Saakashvili Vetoes Jury Trial-Related Bill
Civil Georgia, Tbilisi / 23 Apr.'13 / 22:46

President Saakashvili has vetoed an amendment to the code of criminal procedure, which deprives a defendant upper hand in choosing whether to have a trial by jury or a judge, president’s new chief of administration, Ando Barnovi, said on Tuesday.

He said that the President decided to veto the bill as it was restricting defendant’s right.

Also on April 23 president vetoed another bill, envisaging reforming of High Council of Justice.

According to procedures, the Parliament will have to either accept President’s objections or try to override the veto within next 15 days.

The Parliament in which PM Ivanishvili’s Georgian Dream coalition holds the majority has once already overridden presidential veto, when Saakashvili returned back to the Parliament bill on amnesty.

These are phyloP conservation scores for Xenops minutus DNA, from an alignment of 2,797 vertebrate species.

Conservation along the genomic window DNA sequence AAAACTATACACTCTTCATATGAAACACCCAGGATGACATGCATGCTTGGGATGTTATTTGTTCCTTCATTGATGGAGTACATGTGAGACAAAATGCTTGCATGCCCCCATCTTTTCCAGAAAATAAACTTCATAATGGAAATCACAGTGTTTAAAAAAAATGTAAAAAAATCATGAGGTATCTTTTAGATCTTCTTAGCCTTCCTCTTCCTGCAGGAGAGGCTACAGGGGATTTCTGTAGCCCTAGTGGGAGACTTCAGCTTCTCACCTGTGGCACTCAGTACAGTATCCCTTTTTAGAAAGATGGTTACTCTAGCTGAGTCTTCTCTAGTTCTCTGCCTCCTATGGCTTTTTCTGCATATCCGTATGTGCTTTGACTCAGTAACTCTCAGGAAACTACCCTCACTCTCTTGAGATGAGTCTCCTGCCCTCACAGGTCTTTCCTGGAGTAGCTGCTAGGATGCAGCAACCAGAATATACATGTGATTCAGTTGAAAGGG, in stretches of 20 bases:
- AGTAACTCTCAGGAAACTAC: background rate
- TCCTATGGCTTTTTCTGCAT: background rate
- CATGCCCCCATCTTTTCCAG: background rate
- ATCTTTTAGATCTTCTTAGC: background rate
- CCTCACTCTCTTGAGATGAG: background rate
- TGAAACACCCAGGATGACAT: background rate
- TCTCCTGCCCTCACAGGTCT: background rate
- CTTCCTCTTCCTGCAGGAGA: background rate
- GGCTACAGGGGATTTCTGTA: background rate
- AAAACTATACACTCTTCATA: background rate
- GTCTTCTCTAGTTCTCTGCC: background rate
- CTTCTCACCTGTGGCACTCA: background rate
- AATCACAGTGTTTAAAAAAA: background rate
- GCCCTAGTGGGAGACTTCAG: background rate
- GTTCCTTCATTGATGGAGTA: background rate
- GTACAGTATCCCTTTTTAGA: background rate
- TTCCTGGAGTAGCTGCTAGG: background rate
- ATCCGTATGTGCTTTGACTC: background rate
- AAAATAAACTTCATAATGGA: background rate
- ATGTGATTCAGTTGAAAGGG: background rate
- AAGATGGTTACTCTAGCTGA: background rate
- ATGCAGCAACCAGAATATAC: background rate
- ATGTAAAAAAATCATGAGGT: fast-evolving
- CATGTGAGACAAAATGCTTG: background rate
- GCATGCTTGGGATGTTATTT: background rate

Both bills were passed by the Parliament with their final reading on April 5.

The amendment, which gives prosecution upper hand in deciding whether to have a trial by jury or by judge, is related to pending trials into high-profile cases of former or sitting officials, who are President Saakashvili’s allies.

In January, 2013 the Parliament amended the criminal procedures code allowing applying jury trials to those cases in which former or acting officials face criminal charges. At the time UNM lawmakers supported that amendment on the condition that a defendant would have retained advantage in choosing whether to have a trial by jury or a judge.

In early March, during a trial of former defense and interior minister Bacho Akhalaia into multiple criminal changes, which is now ongoing, Akhalaia and other co-defendants made use of an existing provision in the law and made choice in favor of trial by judge; prosecutors wanted the case to be tried by jury.

Argument of lawyers of Akhalaia and other co-defendants in favor of trial by judge was a claim that the current authorities contributed to stirring negative public perception of their clients and there was a high probability of jurors’ preconceived bias against the defendants.

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